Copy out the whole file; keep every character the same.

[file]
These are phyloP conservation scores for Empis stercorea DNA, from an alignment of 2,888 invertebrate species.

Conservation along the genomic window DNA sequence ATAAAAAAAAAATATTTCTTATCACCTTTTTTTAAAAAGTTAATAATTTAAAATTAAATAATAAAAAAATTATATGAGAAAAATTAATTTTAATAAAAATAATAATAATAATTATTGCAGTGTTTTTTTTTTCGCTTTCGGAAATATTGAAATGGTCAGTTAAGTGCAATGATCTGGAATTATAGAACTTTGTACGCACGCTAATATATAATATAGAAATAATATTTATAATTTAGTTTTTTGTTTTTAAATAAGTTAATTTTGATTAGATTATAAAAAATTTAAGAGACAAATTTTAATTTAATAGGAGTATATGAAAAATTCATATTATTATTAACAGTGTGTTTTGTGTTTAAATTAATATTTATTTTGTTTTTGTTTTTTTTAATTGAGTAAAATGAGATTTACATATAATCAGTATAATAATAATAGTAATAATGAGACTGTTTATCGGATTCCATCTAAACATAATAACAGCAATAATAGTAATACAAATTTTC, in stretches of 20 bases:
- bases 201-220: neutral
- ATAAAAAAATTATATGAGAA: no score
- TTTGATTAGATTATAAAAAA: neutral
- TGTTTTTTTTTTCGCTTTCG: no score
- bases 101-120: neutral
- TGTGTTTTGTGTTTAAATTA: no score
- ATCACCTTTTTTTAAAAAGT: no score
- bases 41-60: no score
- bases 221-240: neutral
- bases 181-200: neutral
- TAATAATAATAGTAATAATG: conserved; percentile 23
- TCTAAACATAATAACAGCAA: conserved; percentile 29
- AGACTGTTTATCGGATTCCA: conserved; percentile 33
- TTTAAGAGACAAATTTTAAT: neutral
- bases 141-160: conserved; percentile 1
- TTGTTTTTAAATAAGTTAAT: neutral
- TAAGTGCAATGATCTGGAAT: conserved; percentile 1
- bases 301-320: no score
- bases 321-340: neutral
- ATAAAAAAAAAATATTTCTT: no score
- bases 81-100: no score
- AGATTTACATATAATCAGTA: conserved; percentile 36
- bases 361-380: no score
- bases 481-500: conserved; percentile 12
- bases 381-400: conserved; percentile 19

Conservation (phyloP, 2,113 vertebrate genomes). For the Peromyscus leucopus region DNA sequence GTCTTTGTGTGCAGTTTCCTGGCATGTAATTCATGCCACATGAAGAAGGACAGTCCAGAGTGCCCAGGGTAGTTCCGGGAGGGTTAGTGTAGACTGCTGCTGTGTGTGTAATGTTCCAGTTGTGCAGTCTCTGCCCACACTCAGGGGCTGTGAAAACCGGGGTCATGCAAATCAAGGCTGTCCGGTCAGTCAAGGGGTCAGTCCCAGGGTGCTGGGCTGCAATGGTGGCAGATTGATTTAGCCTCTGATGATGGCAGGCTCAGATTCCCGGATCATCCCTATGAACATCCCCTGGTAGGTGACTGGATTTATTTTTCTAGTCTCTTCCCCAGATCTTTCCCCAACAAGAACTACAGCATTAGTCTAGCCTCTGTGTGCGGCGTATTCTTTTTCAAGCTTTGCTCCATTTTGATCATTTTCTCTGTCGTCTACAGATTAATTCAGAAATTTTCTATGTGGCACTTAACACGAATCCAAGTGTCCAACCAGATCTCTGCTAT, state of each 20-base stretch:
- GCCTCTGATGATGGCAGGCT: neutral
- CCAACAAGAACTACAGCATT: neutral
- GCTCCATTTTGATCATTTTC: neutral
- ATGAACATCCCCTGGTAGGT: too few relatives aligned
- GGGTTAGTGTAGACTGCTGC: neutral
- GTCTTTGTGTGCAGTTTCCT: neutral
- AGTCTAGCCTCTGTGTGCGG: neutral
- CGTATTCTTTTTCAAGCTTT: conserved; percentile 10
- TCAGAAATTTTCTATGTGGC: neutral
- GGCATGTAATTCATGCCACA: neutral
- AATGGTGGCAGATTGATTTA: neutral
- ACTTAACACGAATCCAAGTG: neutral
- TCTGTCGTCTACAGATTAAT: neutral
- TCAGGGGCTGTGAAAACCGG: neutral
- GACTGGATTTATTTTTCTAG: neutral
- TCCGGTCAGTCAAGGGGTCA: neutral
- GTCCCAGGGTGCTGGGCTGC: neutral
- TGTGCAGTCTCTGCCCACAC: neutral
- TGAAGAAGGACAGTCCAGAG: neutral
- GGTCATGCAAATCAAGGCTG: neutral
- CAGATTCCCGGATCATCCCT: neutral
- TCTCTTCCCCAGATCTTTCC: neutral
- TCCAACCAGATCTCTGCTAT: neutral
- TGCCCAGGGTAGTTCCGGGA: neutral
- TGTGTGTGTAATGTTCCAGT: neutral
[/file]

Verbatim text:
These are phyloP conservation scores for Empis stercorea DNA, from an alignment of 2,888 invertebrate species.

Conservation along the genomic window DNA sequence ATAAAAAAAAAATATTTCTTATCACCTTTTTTTAAAAAGTTAATAATTTAAAATTAAATAATAAAAAAATTATATGAGAAAAATTAATTTTAATAAAAATAATAATAATAATTATTGCAGTGTTTTTTTTTTCGCTTTCGGAAATATTGAAATGGTCAGTTAAGTGCAATGATCTGGAATTATAGAACTTTGTACGCACGCTAATATATAATATAGAAATAATATTTATAATTTAGTTTTTTGTTTTTAAATAAGTTAATTTTGATTAGATTATAAAAAATTTAAGAGACAAATTTTAATTTAATAGGAGTATATGAAAAATTCATATTATTATTAACAGTGTGTTTTGTGTTTAAATTAATATTTATTTTGTTTTTGTTTTTTTTAATTGAGTAAAATGAGATTTACATATAATCAGTATAATAATAATAGTAATAATGAGACTGTTTATCGGATTCCATCTAAACATAATAACAGCAATAATAGTAATACAAATTTTC, in stretches of 20 bases:
- bases 201-220: neutral
- ATAAAAAAATTATATGAGAA: no score
- TTTGATTAGATTATAAAAAA: neutral
- TGTTTTTTTTTTCGCTTTCG: no score
- bases 101-120: neutral
- TGTGTTTTGTGTTTAAATTA: no score
- ATCACCTTTTTTTAAAAAGT: no score
- bases 41-60: no score
- bases 221-240: neutral
- bases 181-200: neutral
- TAATAATAATAGTAATAATG: conserved; percentile 23
- TCTAAACATAATAACAGCAA: conserved; percentile 29
- AGACTGTTTATCGGATTCCA: conserved; percentile 33
- TTTAAGAGACAAATTTTAAT: neutral
- bases 141-160: conserved; percentile 1
- TTGTTTTTAAATAAGTTAAT: neutral
- TAAGTGCAATGATCTGGAAT: conserved; percentile 1
- bases 301-320: no score
- bases 321-340: neutral
- ATAAAAAAAAAATATTTCTT: no score
- bases 81-100: no score
- AGATTTACATATAATCAGTA: conserved; percentile 36
- bases 361-380: no score
- bases 481-500: conserved; percentile 12
- bases 381-400: conserved; percentile 19

Conservation (phyloP, 2,113 vertebrate genomes). For the Peromyscus leucopus region DNA sequence GTCTTTGTGTGCAGTTTCCTGGCATGTAATTCATGCCACATGAAGAAGGACAGTCCAGAGTGCCCAGGGTAGTTCCGGGAGGGTTAGTGTAGACTGCTGCTGTGTGTGTAATGTTCCAGTTGTGCAGTCTCTGCCCACACTCAGGGGCTGTGAAAACCGGGGTCATGCAAATCAAGGCTGTCCGGTCAGTCAAGGGGTCAGTCCCAGGGTGCTGGGCTGCAATGGTGGCAGATTGATTTAGCCTCTGATGATGGCAGGCTCAGATTCCCGGATCATCCCTATGAACATCCCCTGGTAGGTGACTGGATTTATTTTTCTAGTCTCTTCCCCAGATCTTTCCCCAACAAGAACTACAGCATTAGTCTAGCCTCTGTGTGCGGCGTATTCTTTTTCAAGCTTTGCTCCATTTTGATCATTTTCTCTGTCGTCTACAGATTAATTCAGAAATTTTCTATGTGGCACTTAACACGAATCCAAGTGTCCAACCAGATCTCTGCTAT, state of each 20-base stretch:
- GCCTCTGATGATGGCAGGCT: neutral
- CCAACAAGAACTACAGCATT: neutral
- GCTCCATTTTGATCATTTTC: neutral
- ATGAACATCCCCTGGTAGGT: too few relatives aligned
- GGGTTAGTGTAGACTGCTGC: neutral
- GTCTTTGTGTGCAGTTTCCT: neutral
- AGTCTAGCCTCTGTGTGCGG: neutral
- CGTATTCTTTTTCAAGCTTT: conserved; percentile 10
- TCAGAAATTTTCTATGTGGC: neutral
- GGCATGTAATTCATGCCACA: neutral
- AATGGTGGCAGATTGATTTA: neutral
- ACTTAACACGAATCCAAGTG: neutral
- TCTGTCGTCTACAGATTAAT: neutral
- TCAGGGGCTGTGAAAACCGG: neutral
- GACTGGATTTATTTTTCTAG: neutral
- TCCGGTCAGTCAAGGGGTCA: neutral
- GTCCCAGGGTGCTGGGCTGC: neutral
- TGTGCAGTCTCTGCCCACAC: neutral
- TGAAGAAGGACAGTCCAGAG: neutral
- GGTCATGCAAATCAAGGCTG: neutral
- CAGATTCCCGGATCATCCCT: neutral
- TCTCTTCCCCAGATCTTTCC: neutral
- TCCAACCAGATCTCTGCTAT: neutral
- TGCCCAGGGTAGTTCCGGGA: neutral
- TGTGTGTGTAATGTTCCAGT: neutral